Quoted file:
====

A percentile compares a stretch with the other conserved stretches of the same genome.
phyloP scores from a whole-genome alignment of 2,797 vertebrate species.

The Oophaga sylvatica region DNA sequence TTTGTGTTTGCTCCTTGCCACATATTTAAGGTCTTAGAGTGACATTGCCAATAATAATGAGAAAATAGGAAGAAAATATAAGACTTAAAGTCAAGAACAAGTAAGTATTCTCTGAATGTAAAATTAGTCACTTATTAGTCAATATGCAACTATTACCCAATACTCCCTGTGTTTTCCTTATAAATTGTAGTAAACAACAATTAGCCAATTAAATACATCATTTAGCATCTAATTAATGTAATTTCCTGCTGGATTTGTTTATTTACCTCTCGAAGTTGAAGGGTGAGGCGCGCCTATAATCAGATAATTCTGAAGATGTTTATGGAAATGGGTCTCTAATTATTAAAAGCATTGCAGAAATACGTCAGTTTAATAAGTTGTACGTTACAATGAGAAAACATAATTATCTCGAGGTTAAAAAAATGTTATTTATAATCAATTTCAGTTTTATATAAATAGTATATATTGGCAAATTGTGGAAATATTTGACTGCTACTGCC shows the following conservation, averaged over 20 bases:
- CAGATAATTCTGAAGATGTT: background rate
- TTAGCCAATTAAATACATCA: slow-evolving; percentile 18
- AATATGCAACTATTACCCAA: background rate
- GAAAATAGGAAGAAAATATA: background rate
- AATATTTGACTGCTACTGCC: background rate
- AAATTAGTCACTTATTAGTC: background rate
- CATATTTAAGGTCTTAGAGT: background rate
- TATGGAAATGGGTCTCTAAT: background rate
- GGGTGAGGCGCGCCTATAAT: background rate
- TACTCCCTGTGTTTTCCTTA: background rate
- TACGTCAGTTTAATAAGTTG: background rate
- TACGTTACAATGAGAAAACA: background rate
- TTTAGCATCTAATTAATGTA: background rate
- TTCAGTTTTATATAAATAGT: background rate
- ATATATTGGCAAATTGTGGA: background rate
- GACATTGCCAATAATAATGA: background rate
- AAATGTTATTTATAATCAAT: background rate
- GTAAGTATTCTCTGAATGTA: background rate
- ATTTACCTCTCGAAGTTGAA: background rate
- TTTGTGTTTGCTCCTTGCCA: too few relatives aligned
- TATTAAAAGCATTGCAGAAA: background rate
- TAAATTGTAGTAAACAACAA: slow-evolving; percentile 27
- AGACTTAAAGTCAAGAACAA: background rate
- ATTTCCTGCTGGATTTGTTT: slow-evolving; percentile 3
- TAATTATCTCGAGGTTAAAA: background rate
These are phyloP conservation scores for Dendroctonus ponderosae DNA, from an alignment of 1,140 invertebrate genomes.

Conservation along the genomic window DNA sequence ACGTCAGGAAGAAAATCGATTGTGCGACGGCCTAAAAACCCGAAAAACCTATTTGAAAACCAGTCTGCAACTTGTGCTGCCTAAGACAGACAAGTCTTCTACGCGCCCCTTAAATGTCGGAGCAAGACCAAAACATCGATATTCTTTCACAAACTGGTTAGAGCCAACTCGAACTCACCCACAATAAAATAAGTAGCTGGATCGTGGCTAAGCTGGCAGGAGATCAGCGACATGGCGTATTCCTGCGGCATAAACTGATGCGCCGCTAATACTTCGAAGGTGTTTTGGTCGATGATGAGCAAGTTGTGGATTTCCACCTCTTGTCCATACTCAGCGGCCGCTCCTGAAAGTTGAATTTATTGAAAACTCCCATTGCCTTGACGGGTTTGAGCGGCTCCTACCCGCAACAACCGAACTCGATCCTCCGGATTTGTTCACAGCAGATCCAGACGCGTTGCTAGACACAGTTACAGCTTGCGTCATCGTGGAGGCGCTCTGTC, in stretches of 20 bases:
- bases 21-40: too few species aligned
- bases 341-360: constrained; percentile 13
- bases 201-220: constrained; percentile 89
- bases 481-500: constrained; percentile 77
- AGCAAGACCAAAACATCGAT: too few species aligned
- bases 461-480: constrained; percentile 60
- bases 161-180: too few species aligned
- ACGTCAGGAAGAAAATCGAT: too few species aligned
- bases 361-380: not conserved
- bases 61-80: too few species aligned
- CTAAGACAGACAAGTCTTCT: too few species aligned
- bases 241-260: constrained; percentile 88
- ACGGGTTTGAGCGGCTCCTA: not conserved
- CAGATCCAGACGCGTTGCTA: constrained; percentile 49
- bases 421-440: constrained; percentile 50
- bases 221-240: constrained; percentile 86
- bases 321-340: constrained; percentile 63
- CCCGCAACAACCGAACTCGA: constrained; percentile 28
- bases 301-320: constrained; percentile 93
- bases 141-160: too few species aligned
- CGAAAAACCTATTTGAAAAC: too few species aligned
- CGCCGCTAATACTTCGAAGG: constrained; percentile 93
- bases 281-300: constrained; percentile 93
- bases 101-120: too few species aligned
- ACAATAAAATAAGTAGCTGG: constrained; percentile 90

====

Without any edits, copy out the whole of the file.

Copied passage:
A percentile compares a stretch with the other conserved stretches of the same genome.
phyloP scores from a whole-genome alignment of 2,797 vertebrate species.

The Oophaga sylvatica region DNA sequence TTTGTGTTTGCTCCTTGCCACATATTTAAGGTCTTAGAGTGACATTGCCAATAATAATGAGAAAATAGGAAGAAAATATAAGACTTAAAGTCAAGAACAAGTAAGTATTCTCTGAATGTAAAATTAGTCACTTATTAGTCAATATGCAACTATTACCCAATACTCCCTGTGTTTTCCTTATAAATTGTAGTAAACAACAATTAGCCAATTAAATACATCATTTAGCATCTAATTAATGTAATTTCCTGCTGGATTTGTTTATTTACCTCTCGAAGTTGAAGGGTGAGGCGCGCCTATAATCAGATAATTCTGAAGATGTTTATGGAAATGGGTCTCTAATTATTAAAAGCATTGCAGAAATACGTCAGTTTAATAAGTTGTACGTTACAATGAGAAAACATAATTATCTCGAGGTTAAAAAAATGTTATTTATAATCAATTTCAGTTTTATATAAATAGTATATATTGGCAAATTGTGGAAATATTTGACTGCTACTGCC shows the following conservation, averaged over 20 bases:
- CAGATAATTCTGAAGATGTT: background rate
- TTAGCCAATTAAATACATCA: slow-evolving; percentile 18
- AATATGCAACTATTACCCAA: background rate
- GAAAATAGGAAGAAAATATA: background rate
- AATATTTGACTGCTACTGCC: background rate
- AAATTAGTCACTTATTAGTC: background rate
- CATATTTAAGGTCTTAGAGT: background rate
- TATGGAAATGGGTCTCTAAT: background rate
- GGGTGAGGCGCGCCTATAAT: background rate
- TACTCCCTGTGTTTTCCTTA: background rate
- TACGTCAGTTTAATAAGTTG: background rate
- TACGTTACAATGAGAAAACA: background rate
- TTTAGCATCTAATTAATGTA: background rate
- TTCAGTTTTATATAAATAGT: background rate
- ATATATTGGCAAATTGTGGA: background rate
- GACATTGCCAATAATAATGA: background rate
- AAATGTTATTTATAATCAAT: background rate
- GTAAGTATTCTCTGAATGTA: background rate
- ATTTACCTCTCGAAGTTGAA: background rate
- TTTGTGTTTGCTCCTTGCCA: too few relatives aligned
- TATTAAAAGCATTGCAGAAA: background rate
- TAAATTGTAGTAAACAACAA: slow-evolving; percentile 27
- AGACTTAAAGTCAAGAACAA: background rate
- ATTTCCTGCTGGATTTGTTT: slow-evolving; percentile 3
- TAATTATCTCGAGGTTAAAA: background rate
These are phyloP conservation scores for Dendroctonus ponderosae DNA, from an alignment of 1,140 invertebrate genomes.

Conservation along the genomic window DNA sequence ACGTCAGGAAGAAAATCGATTGTGCGACGGCCTAAAAACCCGAAAAACCTATTTGAAAACCAGTCTGCAACTTGTGCTGCCTAAGACAGACAAGTCTTCTACGCGCCCCTTAAATGTCGGAGCAAGACCAAAACATCGATATTCTTTCACAAACTGGTTAGAGCCAACTCGAACTCACCCACAATAAAATAAGTAGCTGGATCGTGGCTAAGCTGGCAGGAGATCAGCGACATGGCGTATTCCTGCGGCATAAACTGATGCGCCGCTAATACTTCGAAGGTGTTTTGGTCGATGATGAGCAAGTTGTGGATTTCCACCTCTTGTCCATACTCAGCGGCCGCTCCTGAAAGTTGAATTTATTGAAAACTCCCATTGCCTTGACGGGTTTGAGCGGCTCCTACCCGCAACAACCGAACTCGATCCTCCGGATTTGTTCACAGCAGATCCAGACGCGTTGCTAGACACAGTTACAGCTTGCGTCATCGTGGAGGCGCTCTGTC, in stretches of 20 bases:
- bases 21-40: too few species aligned
- bases 341-360: constrained; percentile 13
- bases 201-220: constrained; percentile 89
- bases 481-500: constrained; percentile 77
- AGCAAGACCAAAACATCGAT: too few species aligned
- bases 461-480: constrained; percentile 60
- bases 161-180: too few species aligned
- ACGTCAGGAAGAAAATCGAT: too few species aligned
- bases 361-380: not conserved
- bases 61-80: too few species aligned
- CTAAGACAGACAAGTCTTCT: too few species aligned
- bases 241-260: constrained; percentile 88
- ACGGGTTTGAGCGGCTCCTA: not conserved
- CAGATCCAGACGCGTTGCTA: constrained; percentile 49
- bases 421-440: constrained; percentile 50
- bases 221-240: constrained; percentile 86
- bases 321-340: constrained; percentile 63
- CCCGCAACAACCGAACTCGA: constrained; percentile 28
- bases 301-320: constrained; percentile 93
- bases 141-160: too few species aligned
- CGAAAAACCTATTTGAAAAC: too few species aligned
- CGCCGCTAATACTTCGAAGG: constrained; percentile 93
- bases 281-300: constrained; percentile 93
- bases 101-120: too few species aligned
- ACAATAAAATAAGTAGCTGG: constrained; percentile 90